Sounded like astrology to me.
posted by RonButNotStupid at 9:41 AM on March 22, 2013 [1 favorite]


I'm not sure about Myers-Briggs, but a lot of the people I work with are probably better evaluated using the multiple spectra of Creativity, Uniqueness, Nerve, and Talent.
posted by TheWhiteSkull at 9:41 AM on March 22, 2013 [6 favorites]


Almost everyone I know who has taken the Myers-Briggs, has scored as an INTP. And many of them are weirdly proud of it? Why is this? When you get the INTP result, does the explanation say something like "INTP is the rarest jewel of them all"?

Anyway, if hadn't been skeptical of the Myers-Briggs before, I'd definitely have become skeptical after so many wildly different people came out with the same result. I have never gotten consistent results when I've taken it for funsies, but my most recent outcome was INFJ. just looked up the Wikipedia entry for INFJ, and it does read like a big ol' horoscope.
They are intricately, deeply woven, mysterious, highly complex, and often puzzling, even to themselves. They have an orderly view toward the world, but are internally arranged in a complex way that only they can understand. Abstract in communicating, they live in a world of hidden meanings and possibilities. With a natural affinity for art, INFJs tend to be creative and easily inspired, yet they may also do well in the sciences, aided by their intuition.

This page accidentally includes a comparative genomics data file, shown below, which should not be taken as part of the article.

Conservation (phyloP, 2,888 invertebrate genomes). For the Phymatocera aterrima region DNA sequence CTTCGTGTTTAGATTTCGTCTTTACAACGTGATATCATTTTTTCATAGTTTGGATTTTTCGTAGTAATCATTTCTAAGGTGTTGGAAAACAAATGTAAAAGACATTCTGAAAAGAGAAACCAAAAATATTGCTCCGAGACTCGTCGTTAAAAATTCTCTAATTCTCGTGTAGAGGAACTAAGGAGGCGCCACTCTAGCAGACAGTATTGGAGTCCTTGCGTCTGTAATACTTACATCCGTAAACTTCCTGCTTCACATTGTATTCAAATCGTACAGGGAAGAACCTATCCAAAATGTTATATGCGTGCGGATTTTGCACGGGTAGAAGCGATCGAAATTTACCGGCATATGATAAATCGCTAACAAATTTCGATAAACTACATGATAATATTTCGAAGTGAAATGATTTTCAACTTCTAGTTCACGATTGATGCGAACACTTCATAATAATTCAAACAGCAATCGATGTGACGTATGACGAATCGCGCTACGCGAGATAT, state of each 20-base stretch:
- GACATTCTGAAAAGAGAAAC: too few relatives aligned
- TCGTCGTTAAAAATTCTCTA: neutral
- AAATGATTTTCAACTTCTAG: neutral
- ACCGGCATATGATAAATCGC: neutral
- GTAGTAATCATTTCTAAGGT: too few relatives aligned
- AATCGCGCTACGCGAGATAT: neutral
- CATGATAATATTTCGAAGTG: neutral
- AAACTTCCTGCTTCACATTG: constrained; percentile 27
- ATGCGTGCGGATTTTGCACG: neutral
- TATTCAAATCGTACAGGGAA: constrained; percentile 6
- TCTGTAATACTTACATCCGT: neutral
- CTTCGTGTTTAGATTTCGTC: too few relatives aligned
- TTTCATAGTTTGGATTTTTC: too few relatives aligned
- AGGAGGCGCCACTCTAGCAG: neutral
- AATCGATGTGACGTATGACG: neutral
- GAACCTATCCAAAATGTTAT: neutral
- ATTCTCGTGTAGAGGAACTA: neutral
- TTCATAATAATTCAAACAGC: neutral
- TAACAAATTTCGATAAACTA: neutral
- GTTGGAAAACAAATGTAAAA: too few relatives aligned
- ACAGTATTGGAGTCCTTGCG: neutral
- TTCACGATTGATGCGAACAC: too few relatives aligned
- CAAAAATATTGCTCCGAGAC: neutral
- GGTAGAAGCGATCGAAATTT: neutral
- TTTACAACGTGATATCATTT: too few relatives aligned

Come ON, now.
posted by Coatlicue at 9:43 AM on March 22, 2013 [6 favorites]


I just had a conversation about this the other night. I had a little dinner party in order to make some professional introductions - a friend is seeking a job in the engineering field, and I am hellbent on getting him one so that he doesn't move away. Because I am a fucking Borgia, and I will marry him off to the highest bidder, and I don't fucking care, that's just how we do, okay?

Anyway, we got around to discussing some vague "professional development" issues, and MBTI came up. I honestly can't figure out why people would consider this a professional development tool, because when I think about how to develop myself professionally, I think: what skill(s) can I us to prostitute myself out to someone? Not: what KIND of a prostitute am I?